Whenever some one mentions time management, the first thought generally centers on improvements to the administrative operations at an apartment community. Time Management offers huge opportunities to improve maintenance operations as well.
It seems the frustration of not enough time plagues the maintenance team, as often as the leasing staff. It was a really busy week, so “we didn’t…..” This explanation is why a turn wasn’t finished. Preventive maintenance was not completed. The order for supplies was not sent to the supplier.
Work Load Analysis For Time Management
The amount of available time never changes. There will always be 24 hours in a day, seven days in a week and we schedule forty hours in a work week. Reviewing maintenance performance can identify startling results. Using the work order software, total the work orders completed in a week, or month. Happy Acres has a hundred service requests received, assigned and completed for the month. The first reaction is WOW, a hundred service requests. However, to break down the work flow, there are 20 working days each month. This translates to five service orders each day, a staff of two, or three? This doesn’t appear to be a very busy daily schedule.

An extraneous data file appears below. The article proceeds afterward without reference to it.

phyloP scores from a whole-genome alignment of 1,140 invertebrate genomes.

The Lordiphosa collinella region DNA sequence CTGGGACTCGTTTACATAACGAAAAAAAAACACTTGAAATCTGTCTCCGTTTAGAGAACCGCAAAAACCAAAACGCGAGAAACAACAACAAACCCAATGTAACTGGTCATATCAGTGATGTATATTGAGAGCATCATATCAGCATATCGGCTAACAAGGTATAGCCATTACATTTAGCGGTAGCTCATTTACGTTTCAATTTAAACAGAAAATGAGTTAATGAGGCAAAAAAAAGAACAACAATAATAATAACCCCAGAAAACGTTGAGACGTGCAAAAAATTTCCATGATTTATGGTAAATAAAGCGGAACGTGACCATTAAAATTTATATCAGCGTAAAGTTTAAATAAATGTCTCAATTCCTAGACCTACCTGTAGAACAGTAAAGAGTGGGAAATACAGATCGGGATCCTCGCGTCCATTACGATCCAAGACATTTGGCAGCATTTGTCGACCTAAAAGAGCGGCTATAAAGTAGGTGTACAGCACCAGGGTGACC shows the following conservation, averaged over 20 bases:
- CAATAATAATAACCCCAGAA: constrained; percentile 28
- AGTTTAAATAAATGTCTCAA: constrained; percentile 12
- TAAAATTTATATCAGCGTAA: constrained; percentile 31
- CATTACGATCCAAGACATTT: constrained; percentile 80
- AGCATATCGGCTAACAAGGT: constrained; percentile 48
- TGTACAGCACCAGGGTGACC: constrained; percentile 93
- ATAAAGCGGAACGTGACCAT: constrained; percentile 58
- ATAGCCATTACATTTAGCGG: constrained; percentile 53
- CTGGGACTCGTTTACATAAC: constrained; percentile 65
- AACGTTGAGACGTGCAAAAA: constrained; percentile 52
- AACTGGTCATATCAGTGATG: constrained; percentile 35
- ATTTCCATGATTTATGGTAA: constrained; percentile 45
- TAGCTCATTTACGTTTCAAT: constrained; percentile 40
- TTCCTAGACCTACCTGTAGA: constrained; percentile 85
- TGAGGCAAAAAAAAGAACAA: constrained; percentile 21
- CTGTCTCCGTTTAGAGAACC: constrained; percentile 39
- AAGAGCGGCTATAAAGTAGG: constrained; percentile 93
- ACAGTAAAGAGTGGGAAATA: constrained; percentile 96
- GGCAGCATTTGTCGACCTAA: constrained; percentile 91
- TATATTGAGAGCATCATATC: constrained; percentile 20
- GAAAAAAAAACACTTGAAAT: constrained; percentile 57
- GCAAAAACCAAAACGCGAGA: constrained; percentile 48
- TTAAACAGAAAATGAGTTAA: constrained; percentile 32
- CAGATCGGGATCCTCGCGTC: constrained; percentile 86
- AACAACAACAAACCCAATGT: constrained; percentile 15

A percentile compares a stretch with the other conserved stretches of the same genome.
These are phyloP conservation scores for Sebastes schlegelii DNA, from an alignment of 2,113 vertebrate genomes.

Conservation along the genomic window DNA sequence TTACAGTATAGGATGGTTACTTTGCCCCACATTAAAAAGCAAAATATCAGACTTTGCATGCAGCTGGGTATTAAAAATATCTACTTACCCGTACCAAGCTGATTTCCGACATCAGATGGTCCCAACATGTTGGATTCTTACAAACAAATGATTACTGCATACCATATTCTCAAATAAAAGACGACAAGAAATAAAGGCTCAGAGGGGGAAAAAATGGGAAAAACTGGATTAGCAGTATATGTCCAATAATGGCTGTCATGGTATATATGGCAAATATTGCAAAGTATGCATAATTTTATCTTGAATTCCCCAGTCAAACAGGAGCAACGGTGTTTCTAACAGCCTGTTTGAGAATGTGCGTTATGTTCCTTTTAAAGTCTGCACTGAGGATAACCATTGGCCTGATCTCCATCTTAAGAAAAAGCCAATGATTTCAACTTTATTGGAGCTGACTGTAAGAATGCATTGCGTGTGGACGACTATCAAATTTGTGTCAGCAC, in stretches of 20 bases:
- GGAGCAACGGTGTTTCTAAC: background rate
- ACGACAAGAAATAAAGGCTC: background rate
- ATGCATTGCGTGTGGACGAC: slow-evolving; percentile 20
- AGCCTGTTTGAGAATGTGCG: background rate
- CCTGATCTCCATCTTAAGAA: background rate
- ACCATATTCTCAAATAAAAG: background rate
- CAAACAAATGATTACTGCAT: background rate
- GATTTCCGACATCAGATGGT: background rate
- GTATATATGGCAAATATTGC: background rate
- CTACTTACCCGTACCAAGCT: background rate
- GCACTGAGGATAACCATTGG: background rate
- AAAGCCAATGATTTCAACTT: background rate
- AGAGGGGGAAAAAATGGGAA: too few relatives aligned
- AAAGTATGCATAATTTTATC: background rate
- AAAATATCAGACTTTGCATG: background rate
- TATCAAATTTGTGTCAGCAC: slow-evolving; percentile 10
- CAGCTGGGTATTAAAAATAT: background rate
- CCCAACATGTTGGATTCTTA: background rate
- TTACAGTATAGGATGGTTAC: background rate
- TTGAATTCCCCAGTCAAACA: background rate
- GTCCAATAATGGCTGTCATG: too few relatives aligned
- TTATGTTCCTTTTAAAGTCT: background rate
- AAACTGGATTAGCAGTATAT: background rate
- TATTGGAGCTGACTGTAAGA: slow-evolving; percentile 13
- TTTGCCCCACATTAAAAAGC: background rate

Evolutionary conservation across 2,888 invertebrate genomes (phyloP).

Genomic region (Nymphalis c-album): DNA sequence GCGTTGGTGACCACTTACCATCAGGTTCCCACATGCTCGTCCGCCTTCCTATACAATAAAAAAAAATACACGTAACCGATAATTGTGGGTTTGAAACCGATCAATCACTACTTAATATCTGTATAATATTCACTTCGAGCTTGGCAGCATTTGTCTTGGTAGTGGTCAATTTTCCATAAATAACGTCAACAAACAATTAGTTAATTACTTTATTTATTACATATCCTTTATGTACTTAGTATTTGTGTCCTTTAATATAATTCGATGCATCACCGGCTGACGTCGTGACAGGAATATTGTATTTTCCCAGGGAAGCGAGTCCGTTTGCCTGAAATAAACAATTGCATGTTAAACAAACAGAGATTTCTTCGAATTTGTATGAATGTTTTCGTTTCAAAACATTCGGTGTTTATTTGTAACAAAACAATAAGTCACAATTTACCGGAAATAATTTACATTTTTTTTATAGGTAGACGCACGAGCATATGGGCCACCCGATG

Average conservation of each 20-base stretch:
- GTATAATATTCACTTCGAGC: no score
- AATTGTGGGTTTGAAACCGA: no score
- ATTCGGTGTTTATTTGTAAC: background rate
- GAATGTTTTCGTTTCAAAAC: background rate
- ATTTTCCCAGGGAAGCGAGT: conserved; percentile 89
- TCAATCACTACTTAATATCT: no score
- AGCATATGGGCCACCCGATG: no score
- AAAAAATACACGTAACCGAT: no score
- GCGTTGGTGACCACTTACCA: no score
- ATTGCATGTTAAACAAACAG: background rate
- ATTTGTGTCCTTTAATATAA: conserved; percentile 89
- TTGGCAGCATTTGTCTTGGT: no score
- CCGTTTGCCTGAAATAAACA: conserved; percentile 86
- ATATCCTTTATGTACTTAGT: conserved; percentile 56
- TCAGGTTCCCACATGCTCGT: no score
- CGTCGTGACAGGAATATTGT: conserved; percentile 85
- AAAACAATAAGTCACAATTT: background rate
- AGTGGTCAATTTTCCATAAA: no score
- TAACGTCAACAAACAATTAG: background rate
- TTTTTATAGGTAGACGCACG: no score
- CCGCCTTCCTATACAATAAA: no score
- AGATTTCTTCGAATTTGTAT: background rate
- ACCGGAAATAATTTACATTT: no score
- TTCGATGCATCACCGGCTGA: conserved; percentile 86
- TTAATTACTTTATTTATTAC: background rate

The frustration, “maintenance didn’t get this done,” usually isn’t a maintenance time management problem. It’s a scheduling and communication problem. Imagine starting the day with the team meeting:
-Quick review, any emergencies
-Any service requests not completed from the previous day?
-Which apartments are scheduled for move in this week, and next?
Scheduling time for the service orders, with the expectation, “this morning we’ll get these five service orders completed. This afternoon one person will finish the turnover, one maintenance will change filters. At four p.m check with the office to see if there are any emergency service requests that need to be completed today. Last, update the list of any supplies that need to be ordered.
Scheduling each day can give structure to the maintenance plan for the week. Balancing time allocated for turnover prep and work orders can assist to make certain both items receive adequate attention. It can also be beneficial to establish anticipated completion time frames. Blocking out times for preventive maintenance and unit inspections will improve the execution of these important maintenance functions.
Depending on the size of a community, batching work assignments by physical location can eliminate “travel time” between service requests. If maintenance supports several locations, establishing specific days can minimize repeated hours of travel time to perform one service request.
Following a schedule for placing parts orders can prevent delays. Eliminating unnecessary trips to a local hardware for miscellaneous parts can add an hour to the workday.
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